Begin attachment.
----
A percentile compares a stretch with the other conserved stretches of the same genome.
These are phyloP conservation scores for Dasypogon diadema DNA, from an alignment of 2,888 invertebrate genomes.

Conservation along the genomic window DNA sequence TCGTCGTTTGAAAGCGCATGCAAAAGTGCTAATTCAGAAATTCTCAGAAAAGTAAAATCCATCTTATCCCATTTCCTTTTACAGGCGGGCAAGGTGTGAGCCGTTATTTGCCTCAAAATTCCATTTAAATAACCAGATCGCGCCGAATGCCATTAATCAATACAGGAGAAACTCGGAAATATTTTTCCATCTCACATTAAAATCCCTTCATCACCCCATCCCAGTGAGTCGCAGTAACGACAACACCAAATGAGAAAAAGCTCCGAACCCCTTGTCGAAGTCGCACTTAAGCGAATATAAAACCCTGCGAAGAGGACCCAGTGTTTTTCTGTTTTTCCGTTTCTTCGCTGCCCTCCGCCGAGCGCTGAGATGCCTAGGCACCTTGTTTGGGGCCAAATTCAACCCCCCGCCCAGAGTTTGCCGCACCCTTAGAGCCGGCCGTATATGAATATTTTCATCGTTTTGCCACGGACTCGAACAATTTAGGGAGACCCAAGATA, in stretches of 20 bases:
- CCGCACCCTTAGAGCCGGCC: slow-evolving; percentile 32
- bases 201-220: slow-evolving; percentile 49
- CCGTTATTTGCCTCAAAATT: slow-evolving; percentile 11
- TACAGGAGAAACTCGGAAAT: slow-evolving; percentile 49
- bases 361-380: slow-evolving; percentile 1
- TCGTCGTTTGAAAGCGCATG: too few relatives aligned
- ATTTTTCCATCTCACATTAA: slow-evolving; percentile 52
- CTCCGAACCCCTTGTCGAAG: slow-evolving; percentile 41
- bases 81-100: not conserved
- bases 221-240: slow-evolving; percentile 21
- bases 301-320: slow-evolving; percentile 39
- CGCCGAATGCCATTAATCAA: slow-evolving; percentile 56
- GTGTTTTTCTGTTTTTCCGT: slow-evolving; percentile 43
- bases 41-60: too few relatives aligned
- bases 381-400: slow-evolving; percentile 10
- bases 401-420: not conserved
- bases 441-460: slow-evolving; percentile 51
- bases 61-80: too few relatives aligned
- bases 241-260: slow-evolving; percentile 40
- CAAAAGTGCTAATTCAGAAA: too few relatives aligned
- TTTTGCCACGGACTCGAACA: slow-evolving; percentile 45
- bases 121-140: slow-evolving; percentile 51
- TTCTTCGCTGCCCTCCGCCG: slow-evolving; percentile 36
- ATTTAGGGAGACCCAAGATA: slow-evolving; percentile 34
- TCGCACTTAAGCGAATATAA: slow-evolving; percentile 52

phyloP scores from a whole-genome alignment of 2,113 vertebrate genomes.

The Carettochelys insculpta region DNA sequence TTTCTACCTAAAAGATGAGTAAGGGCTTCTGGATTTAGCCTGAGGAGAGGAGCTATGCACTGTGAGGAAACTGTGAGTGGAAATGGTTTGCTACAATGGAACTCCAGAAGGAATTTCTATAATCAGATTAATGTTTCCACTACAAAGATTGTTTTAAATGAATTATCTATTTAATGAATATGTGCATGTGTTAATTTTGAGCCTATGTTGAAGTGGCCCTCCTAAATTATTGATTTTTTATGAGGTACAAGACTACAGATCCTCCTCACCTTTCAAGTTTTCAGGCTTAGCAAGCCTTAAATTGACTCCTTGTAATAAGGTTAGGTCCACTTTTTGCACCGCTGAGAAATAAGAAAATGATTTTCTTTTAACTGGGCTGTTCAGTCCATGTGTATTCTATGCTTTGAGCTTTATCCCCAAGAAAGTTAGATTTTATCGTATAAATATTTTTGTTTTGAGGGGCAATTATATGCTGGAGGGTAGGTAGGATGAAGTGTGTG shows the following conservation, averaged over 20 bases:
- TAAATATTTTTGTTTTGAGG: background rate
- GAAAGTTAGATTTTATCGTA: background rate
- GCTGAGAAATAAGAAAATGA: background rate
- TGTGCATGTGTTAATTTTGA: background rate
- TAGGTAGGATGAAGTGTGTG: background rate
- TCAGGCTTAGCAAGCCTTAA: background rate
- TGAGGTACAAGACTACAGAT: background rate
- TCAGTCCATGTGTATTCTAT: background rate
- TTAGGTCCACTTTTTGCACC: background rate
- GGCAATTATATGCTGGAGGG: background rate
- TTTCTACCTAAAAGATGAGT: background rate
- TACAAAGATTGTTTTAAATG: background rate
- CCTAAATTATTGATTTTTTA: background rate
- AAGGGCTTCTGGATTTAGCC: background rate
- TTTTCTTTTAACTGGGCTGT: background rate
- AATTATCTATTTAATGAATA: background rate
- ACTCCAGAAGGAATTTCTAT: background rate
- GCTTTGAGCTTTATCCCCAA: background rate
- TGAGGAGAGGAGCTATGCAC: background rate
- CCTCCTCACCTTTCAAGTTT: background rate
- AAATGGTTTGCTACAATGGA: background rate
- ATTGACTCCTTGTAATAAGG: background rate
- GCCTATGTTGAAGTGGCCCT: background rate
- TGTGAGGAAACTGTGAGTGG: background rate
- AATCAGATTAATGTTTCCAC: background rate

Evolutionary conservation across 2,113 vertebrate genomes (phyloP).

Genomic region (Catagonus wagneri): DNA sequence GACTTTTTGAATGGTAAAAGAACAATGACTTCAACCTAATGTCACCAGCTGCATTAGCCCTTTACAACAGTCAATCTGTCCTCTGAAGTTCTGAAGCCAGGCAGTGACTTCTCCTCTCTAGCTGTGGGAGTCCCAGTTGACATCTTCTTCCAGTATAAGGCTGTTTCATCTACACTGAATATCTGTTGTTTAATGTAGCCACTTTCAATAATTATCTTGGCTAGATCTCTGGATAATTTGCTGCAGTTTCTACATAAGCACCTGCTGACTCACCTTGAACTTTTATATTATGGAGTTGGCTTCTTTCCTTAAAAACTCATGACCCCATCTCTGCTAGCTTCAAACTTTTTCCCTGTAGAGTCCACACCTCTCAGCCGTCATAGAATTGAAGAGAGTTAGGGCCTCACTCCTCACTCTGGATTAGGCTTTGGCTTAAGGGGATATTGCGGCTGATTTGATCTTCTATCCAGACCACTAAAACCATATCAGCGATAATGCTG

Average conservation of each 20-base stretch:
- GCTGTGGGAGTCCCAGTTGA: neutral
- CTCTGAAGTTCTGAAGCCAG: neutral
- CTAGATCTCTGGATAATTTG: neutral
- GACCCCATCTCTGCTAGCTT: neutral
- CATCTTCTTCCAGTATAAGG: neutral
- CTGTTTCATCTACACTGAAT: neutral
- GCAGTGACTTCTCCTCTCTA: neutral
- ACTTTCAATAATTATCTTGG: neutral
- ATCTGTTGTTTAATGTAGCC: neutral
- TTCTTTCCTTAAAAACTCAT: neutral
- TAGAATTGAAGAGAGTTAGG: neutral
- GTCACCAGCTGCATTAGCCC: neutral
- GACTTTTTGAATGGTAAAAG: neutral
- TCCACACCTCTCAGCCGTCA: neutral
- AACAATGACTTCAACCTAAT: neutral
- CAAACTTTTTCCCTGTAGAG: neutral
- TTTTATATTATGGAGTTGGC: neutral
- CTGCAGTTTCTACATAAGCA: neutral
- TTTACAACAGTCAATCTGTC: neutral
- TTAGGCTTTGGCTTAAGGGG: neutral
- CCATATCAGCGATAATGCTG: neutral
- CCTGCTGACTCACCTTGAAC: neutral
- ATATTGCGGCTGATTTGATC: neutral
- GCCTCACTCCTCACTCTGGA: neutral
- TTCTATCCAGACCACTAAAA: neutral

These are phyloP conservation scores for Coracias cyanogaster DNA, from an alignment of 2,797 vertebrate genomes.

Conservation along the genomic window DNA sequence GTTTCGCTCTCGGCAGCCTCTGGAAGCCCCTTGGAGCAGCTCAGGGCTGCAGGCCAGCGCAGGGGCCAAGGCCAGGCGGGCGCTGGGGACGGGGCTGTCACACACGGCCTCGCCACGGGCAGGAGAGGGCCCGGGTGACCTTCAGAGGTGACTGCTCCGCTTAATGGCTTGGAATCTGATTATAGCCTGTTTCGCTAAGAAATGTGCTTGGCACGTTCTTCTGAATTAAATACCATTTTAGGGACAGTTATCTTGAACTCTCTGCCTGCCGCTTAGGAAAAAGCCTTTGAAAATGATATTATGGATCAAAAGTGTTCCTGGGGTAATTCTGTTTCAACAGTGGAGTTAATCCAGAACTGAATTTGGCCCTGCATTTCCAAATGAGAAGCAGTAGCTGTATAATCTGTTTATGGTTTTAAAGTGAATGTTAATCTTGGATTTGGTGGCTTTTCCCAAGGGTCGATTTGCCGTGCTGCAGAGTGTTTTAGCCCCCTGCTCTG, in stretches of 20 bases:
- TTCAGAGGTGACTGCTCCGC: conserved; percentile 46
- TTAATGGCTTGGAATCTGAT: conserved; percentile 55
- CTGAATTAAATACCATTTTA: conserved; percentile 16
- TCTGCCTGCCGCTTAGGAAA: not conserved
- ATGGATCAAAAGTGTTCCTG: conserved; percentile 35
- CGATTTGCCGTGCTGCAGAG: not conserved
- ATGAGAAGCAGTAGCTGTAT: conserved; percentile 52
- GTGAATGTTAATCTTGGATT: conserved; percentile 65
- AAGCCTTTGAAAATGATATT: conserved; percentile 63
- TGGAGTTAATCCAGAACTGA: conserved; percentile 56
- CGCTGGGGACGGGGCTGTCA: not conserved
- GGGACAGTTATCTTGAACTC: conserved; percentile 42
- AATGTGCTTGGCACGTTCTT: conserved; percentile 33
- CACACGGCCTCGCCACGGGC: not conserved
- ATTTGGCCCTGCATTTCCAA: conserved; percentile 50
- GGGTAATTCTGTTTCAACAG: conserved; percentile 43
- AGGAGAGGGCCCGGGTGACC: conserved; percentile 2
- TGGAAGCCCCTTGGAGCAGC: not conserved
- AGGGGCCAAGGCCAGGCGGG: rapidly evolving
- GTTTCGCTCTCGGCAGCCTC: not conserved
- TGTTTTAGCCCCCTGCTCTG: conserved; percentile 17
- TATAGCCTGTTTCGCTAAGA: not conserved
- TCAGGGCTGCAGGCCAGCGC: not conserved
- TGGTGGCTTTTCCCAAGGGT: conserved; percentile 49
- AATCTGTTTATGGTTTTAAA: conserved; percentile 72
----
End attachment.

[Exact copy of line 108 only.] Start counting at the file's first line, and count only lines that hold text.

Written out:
- TCAGGGCTGCAGGCCAGCGC: not conserved